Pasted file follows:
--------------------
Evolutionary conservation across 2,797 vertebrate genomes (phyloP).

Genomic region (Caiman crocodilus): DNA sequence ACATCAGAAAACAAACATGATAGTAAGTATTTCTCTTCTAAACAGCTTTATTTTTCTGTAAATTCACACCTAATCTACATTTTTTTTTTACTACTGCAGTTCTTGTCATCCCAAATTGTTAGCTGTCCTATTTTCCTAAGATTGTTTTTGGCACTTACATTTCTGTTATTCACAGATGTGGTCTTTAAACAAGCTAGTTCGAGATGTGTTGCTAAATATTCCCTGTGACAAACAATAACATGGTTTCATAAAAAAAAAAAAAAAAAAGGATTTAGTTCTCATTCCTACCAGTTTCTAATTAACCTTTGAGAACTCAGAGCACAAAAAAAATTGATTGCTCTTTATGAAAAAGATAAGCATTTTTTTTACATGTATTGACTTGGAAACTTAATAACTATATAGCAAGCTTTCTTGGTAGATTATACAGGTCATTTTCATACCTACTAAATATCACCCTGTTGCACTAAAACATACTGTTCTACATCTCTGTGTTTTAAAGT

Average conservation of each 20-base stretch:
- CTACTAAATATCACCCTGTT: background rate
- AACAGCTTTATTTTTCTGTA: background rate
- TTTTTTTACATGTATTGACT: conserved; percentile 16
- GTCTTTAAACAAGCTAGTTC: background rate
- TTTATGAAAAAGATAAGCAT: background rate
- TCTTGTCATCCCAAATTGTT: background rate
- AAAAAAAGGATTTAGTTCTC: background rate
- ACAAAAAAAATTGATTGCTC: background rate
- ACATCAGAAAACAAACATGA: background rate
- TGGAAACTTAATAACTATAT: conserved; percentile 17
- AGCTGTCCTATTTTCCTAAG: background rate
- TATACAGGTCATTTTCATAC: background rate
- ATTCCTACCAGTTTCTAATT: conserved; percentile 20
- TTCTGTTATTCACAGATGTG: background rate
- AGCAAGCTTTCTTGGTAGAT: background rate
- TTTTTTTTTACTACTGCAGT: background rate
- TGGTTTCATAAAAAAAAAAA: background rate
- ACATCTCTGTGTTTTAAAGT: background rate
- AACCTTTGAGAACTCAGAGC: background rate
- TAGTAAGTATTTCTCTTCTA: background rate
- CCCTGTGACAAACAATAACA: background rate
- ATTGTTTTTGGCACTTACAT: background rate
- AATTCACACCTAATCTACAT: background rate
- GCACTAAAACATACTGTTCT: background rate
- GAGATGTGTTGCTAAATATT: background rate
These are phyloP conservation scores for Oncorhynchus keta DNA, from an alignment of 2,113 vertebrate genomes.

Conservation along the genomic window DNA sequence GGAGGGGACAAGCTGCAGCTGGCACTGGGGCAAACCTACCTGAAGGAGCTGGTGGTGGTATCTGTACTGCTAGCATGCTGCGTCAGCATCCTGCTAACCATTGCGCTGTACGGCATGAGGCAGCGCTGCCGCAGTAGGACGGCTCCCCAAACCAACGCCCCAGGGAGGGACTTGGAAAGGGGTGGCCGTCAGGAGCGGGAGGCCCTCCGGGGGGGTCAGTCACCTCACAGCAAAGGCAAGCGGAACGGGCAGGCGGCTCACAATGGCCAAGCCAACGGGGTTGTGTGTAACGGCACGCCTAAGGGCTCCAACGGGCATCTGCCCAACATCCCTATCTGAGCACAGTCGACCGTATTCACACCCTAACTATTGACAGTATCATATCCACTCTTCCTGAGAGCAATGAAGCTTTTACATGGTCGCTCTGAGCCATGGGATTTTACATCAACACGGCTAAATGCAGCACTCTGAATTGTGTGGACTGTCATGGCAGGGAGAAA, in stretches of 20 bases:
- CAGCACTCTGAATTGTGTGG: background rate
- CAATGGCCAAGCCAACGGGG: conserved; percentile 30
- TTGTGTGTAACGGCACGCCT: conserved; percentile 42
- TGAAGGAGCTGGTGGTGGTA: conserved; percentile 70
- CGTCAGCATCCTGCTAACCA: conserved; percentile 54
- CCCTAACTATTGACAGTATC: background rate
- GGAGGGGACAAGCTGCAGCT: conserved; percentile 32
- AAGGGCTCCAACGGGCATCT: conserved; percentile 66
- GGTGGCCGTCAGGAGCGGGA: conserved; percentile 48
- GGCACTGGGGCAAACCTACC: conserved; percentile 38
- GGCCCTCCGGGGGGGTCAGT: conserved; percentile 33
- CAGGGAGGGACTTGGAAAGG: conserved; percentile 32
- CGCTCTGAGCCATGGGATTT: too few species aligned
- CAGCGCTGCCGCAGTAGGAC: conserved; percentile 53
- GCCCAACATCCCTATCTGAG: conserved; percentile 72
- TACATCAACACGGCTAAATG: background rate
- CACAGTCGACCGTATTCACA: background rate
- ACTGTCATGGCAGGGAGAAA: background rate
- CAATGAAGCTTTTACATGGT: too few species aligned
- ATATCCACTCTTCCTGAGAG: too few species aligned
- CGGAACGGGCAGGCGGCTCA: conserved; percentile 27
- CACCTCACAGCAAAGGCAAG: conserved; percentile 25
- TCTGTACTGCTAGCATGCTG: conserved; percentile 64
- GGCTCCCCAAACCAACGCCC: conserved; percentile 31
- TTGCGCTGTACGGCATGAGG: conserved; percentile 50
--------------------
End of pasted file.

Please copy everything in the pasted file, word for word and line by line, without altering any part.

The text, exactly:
Evolutionary conservation across 2,797 vertebrate genomes (phyloP).

Genomic region (Caiman crocodilus): DNA sequence ACATCAGAAAACAAACATGATAGTAAGTATTTCTCTTCTAAACAGCTTTATTTTTCTGTAAATTCACACCTAATCTACATTTTTTTTTTACTACTGCAGTTCTTGTCATCCCAAATTGTTAGCTGTCCTATTTTCCTAAGATTGTTTTTGGCACTTACATTTCTGTTATTCACAGATGTGGTCTTTAAACAAGCTAGTTCGAGATGTGTTGCTAAATATTCCCTGTGACAAACAATAACATGGTTTCATAAAAAAAAAAAAAAAAAAGGATTTAGTTCTCATTCCTACCAGTTTCTAATTAACCTTTGAGAACTCAGAGCACAAAAAAAATTGATTGCTCTTTATGAAAAAGATAAGCATTTTTTTTACATGTATTGACTTGGAAACTTAATAACTATATAGCAAGCTTTCTTGGTAGATTATACAGGTCATTTTCATACCTACTAAATATCACCCTGTTGCACTAAAACATACTGTTCTACATCTCTGTGTTTTAAAGT

Average conservation of each 20-base stretch:
- CTACTAAATATCACCCTGTT: background rate
- AACAGCTTTATTTTTCTGTA: background rate
- TTTTTTTACATGTATTGACT: conserved; percentile 16
- GTCTTTAAACAAGCTAGTTC: background rate
- TTTATGAAAAAGATAAGCAT: background rate
- TCTTGTCATCCCAAATTGTT: background rate
- AAAAAAAGGATTTAGTTCTC: background rate
- ACAAAAAAAATTGATTGCTC: background rate
- ACATCAGAAAACAAACATGA: background rate
- TGGAAACTTAATAACTATAT: conserved; percentile 17
- AGCTGTCCTATTTTCCTAAG: background rate
- TATACAGGTCATTTTCATAC: background rate
- ATTCCTACCAGTTTCTAATT: conserved; percentile 20
- TTCTGTTATTCACAGATGTG: background rate
- AGCAAGCTTTCTTGGTAGAT: background rate
- TTTTTTTTTACTACTGCAGT: background rate
- TGGTTTCATAAAAAAAAAAA: background rate
- ACATCTCTGTGTTTTAAAGT: background rate
- AACCTTTGAGAACTCAGAGC: background rate
- TAGTAAGTATTTCTCTTCTA: background rate
- CCCTGTGACAAACAATAACA: background rate
- ATTGTTTTTGGCACTTACAT: background rate
- AATTCACACCTAATCTACAT: background rate
- GCACTAAAACATACTGTTCT: background rate
- GAGATGTGTTGCTAAATATT: background rate
These are phyloP conservation scores for Oncorhynchus keta DNA, from an alignment of 2,113 vertebrate genomes.

Conservation along the genomic window DNA sequence GGAGGGGACAAGCTGCAGCTGGCACTGGGGCAAACCTACCTGAAGGAGCTGGTGGTGGTATCTGTACTGCTAGCATGCTGCGTCAGCATCCTGCTAACCATTGCGCTGTACGGCATGAGGCAGCGCTGCCGCAGTAGGACGGCTCCCCAAACCAACGCCCCAGGGAGGGACTTGGAAAGGGGTGGCCGTCAGGAGCGGGAGGCCCTCCGGGGGGGTCAGTCACCTCACAGCAAAGGCAAGCGGAACGGGCAGGCGGCTCACAATGGCCAAGCCAACGGGGTTGTGTGTAACGGCACGCCTAAGGGCTCCAACGGGCATCTGCCCAACATCCCTATCTGAGCACAGTCGACCGTATTCACACCCTAACTATTGACAGTATCATATCCACTCTTCCTGAGAGCAATGAAGCTTTTACATGGTCGCTCTGAGCCATGGGATTTTACATCAACACGGCTAAATGCAGCACTCTGAATTGTGTGGACTGTCATGGCAGGGAGAAA, in stretches of 20 bases:
- CAGCACTCTGAATTGTGTGG: background rate
- CAATGGCCAAGCCAACGGGG: conserved; percentile 30
- TTGTGTGTAACGGCACGCCT: conserved; percentile 42
- TGAAGGAGCTGGTGGTGGTA: conserved; percentile 70
- CGTCAGCATCCTGCTAACCA: conserved; percentile 54
- CCCTAACTATTGACAGTATC: background rate
- GGAGGGGACAAGCTGCAGCT: conserved; percentile 32
- AAGGGCTCCAACGGGCATCT: conserved; percentile 66
- GGTGGCCGTCAGGAGCGGGA: conserved; percentile 48
- GGCACTGGGGCAAACCTACC: conserved; percentile 38
- GGCCCTCCGGGGGGGTCAGT: conserved; percentile 33
- CAGGGAGGGACTTGGAAAGG: conserved; percentile 32
- CGCTCTGAGCCATGGGATTT: too few species aligned
- CAGCGCTGCCGCAGTAGGAC: conserved; percentile 53
- GCCCAACATCCCTATCTGAG: conserved; percentile 72
- TACATCAACACGGCTAAATG: background rate
- CACAGTCGACCGTATTCACA: background rate
- ACTGTCATGGCAGGGAGAAA: background rate
- CAATGAAGCTTTTACATGGT: too few species aligned
- ATATCCACTCTTCCTGAGAG: too few species aligned
- CGGAACGGGCAGGCGGCTCA: conserved; percentile 27
- CACCTCACAGCAAAGGCAAG: conserved; percentile 25
- TCTGTACTGCTAGCATGCTG: conserved; percentile 64
- GGCTCCCCAAACCAACGCCC: conserved; percentile 31
- TTGCGCTGTACGGCATGAGG: conserved; percentile 50